|Rapid cd4 drop--time to restart meds?
May 5, 2003
Dr. Cal, I became infected in 1999. I began treatment during acute infection, my VL was 4.5 million and the CD4 was 428 26 percent. I have been off meds since August of 2001. When I stopped I was undetectable and had a CD4 of 786 33percent. My last five labs:
2002 Feb 20: VL 11K CD4 605 24 percent Jun 24: 28K 586 23 Oct 1: 26K 531 21
2003 Jan 7: 24K 486 21 April 14: 34K 369 25
First, what do you think of this rapid drop--is there reason for concern? It's particularly distressing to see my CD4 drop below the point where it was during acute infection. My doctor wants me to go back on meds permanently. But, Im wondering if I should restart and get my CD4 up in the 700-800 range and then stop again. I wish I could be in the SMART study but it's not available where I live. It will be years before there are any results. Is there any anecdotal evidence now that this works? Thanks.
| Response from Dr. Cohen
Thanks for the note. And the details.
So - the first question is back to you - which is what do you mean by "does this work"? And since waiting any longer here for a response from you to clarify is unlikely to be all that productive... let me elaborate on what I mean.
We know that you can start meds during acute infection and there were early data to suggest that at least some will be able to use this to improve their long term outcomes. As you likely know - what happened in a few early studies is that people who did start early - during the acute initial infection with HIV - started meds, and then stopped = and some would have a long period of time with low viral load and stable CD4 counts but others would have higher viral loads and CD4 drops - and so if the immune system could not control HIV well enough during the first stop - they'd restart and after a time stop again. What is found in test tube studies is that there is evidence that these stops/restarts can increase the number of cells directed at HIV itself in some people - and the hope is that these repeat stops/restarts expand the effective cell population to increase the chances that your own immune system can control HIV. And have even more stable counts over time when off meds.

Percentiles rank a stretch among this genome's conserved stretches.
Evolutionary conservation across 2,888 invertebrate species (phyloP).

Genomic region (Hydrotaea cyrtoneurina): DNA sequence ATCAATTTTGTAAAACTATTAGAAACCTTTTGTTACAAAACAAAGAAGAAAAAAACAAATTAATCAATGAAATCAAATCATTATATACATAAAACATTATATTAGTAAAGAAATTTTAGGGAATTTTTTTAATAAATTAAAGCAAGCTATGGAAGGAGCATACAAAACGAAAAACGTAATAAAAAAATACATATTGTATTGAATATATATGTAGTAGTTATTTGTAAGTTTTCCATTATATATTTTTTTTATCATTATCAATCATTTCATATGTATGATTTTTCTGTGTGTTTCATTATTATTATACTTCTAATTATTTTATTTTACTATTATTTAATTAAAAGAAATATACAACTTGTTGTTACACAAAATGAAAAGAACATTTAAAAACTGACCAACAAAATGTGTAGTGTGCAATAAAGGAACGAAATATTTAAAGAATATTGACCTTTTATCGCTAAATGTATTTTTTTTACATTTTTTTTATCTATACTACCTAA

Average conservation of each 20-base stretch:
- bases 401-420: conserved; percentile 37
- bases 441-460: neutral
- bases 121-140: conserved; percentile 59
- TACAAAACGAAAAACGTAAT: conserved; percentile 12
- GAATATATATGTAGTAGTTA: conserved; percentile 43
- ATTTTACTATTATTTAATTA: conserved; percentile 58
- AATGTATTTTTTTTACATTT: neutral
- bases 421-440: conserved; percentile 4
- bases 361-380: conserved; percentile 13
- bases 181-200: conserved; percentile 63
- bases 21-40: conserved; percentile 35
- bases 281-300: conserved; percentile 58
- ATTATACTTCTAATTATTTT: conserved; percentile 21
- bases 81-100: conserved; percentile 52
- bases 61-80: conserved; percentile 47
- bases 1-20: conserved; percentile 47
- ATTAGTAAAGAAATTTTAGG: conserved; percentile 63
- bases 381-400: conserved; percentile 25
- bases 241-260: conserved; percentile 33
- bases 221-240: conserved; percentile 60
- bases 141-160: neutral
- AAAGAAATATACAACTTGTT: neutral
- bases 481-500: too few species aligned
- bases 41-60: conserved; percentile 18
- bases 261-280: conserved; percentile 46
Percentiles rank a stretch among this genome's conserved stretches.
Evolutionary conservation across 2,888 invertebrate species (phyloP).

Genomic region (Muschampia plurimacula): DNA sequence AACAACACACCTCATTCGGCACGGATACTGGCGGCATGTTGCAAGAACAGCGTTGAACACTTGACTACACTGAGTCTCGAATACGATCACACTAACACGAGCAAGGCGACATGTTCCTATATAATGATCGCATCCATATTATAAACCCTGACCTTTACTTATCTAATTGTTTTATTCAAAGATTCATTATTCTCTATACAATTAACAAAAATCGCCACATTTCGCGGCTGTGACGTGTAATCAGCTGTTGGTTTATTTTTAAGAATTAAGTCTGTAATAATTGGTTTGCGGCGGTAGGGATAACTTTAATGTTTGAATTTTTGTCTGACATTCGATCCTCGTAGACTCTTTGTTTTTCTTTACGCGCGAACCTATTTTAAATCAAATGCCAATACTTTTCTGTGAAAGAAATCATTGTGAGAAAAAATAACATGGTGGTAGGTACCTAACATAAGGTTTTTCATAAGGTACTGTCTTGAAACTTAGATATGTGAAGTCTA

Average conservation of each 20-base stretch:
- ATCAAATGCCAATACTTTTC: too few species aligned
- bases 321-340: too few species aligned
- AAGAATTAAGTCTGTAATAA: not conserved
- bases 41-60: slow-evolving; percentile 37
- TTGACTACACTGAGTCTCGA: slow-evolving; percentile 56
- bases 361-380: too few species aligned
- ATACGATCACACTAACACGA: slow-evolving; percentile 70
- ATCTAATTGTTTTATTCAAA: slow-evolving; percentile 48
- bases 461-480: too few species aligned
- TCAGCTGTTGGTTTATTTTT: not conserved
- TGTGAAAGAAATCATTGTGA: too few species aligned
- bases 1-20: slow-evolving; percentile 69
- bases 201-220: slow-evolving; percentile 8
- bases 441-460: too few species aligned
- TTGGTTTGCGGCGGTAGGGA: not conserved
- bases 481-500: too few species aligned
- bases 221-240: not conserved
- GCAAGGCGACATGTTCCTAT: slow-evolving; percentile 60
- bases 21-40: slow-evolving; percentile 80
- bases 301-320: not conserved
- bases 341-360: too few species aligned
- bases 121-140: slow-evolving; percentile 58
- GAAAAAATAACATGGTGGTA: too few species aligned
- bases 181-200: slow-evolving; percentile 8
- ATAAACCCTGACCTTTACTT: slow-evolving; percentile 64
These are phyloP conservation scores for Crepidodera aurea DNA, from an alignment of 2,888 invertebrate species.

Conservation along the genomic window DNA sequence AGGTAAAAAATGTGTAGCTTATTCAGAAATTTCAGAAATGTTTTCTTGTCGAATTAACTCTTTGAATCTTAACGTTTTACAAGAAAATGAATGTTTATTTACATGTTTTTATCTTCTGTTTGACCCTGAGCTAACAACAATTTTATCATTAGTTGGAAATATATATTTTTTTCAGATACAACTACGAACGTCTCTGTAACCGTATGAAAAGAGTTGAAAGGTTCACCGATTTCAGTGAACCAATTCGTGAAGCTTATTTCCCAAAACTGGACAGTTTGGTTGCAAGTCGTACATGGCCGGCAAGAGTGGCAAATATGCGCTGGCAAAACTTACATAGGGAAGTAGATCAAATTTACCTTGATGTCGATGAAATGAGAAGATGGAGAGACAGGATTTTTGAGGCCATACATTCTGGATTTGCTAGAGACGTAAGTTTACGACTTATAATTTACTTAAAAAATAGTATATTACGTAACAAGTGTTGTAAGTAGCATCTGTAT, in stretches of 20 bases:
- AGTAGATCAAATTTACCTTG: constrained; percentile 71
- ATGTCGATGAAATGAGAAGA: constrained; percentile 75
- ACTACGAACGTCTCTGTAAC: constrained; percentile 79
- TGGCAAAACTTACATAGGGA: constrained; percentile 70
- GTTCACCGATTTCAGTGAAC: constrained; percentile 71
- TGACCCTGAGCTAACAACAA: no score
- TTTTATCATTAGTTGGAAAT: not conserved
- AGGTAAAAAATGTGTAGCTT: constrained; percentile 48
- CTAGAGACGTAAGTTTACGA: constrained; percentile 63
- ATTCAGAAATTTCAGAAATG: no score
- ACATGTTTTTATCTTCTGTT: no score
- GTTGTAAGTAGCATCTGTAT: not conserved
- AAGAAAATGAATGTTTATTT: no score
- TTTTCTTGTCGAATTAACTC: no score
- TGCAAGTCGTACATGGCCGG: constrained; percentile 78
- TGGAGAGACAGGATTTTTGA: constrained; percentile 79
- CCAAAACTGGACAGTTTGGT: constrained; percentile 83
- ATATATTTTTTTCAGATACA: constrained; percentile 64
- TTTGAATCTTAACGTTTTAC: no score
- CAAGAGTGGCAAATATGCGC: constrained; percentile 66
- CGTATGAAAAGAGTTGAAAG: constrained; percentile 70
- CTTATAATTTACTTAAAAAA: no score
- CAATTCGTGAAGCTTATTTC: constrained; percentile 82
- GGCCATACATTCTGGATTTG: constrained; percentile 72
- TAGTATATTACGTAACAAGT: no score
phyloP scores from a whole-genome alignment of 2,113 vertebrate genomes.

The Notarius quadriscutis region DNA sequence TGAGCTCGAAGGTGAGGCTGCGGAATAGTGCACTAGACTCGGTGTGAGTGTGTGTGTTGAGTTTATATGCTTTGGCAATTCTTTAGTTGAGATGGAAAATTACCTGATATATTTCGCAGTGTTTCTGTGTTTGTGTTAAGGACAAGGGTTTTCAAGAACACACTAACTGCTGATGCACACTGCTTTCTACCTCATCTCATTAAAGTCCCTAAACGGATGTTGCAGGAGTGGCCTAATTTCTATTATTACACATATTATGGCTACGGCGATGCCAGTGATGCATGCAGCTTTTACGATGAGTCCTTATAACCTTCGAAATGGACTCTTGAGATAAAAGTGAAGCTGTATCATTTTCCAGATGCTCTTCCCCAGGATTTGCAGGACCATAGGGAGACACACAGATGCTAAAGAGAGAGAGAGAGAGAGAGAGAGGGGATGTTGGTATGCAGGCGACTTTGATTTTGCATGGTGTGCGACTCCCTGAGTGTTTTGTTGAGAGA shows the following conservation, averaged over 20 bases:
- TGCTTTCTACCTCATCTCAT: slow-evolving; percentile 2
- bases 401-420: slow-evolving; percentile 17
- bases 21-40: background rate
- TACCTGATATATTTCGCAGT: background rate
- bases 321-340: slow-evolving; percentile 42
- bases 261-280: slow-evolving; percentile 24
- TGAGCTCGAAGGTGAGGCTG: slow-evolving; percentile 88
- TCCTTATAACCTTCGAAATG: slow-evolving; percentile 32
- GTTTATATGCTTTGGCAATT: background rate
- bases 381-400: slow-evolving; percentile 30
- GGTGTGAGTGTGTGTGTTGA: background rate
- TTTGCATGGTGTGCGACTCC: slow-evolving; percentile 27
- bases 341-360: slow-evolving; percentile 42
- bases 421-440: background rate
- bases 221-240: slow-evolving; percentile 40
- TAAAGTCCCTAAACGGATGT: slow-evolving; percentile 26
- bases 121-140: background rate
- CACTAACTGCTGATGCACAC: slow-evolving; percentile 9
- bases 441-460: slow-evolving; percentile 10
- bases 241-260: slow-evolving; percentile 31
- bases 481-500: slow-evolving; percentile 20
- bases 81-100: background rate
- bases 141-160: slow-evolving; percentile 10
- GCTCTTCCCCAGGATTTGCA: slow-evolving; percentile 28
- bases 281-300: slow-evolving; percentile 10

So what do we mean by controlling HIV? This is very ambiguous - it may be that your own start/stop led to improved outcomes compared to what would have happened if you never started meds at all. We simply cannot tell - and studies are gearing up in Boston, Sydney Australia and elsewhere - to address this critical question. Meaning if we do find people who have become HIV positive in the past year - can we boost the immune system to do better with treatment?
So - in your circumstance - your concern is with the CD4 drop to just under 400. And this took about 18 months. Is that fast? Given your viral load - it is perhaps a bit faster than expected - but not out of what we can see when people are off treatment. But yes - when HIV is untreated - with a viral load in this range - losing >100 cells per year is a bit faster than average. However there are some who will drop faster - and the factors that predict this are still being clarified by researchers. But I also do note that your cd4 percent is pretty stable over the past year - and it is not so clear how to interpret this difference in how the counts responded. In any case - what to do now?
One approach is to do what your clinician said - restart meds and stay on from now on. And no doubt your HIV can be controlled, your CD4 counts will improve, and if you find meds you feel well on - this can work... but I think you are asking about more start/stop approaches to further boost your own immune system's ability to control HIV without meds in the future? So as you mention - can you restart - get the counts back up to say 700 - and then stop again?
We truly cannot yet tell you how well that works to "boost" your immune system. There are hints that some - perhaps 25% - seem to improve in their own ability to control HIV with these interventions at least temporarily. This is still a controversy and we are still learning how to do this if it can be done at all... but the short answer is YES you can start meds, and stop at higher counts. That's been done for years - and as you've shown - at a minimum you can have over a year off meds - and might only need a year back on to get the counts high enough so that you can have another year off - even if all this does is boost the T4 counts high enough to give you the cushion that allows you to stop and enjoy the time off without risking HIV related illness...
As you note our SMART study will answer this part of it - can people safely start and restop and just have time off meds - and in the long term is this as good (or better) as staying on every day every year -- but until that is enrolled and done - we are guessing. And so the best we can say for now is that you can start - and you can stop. And there are hints that repeated stops/restarts might reset your viral set point to a lower point and give you even longer time off meds... but this is not certain - and you might have the same time off that just happened. Which is 18 months. And that might be one way to say that your approach "worked".
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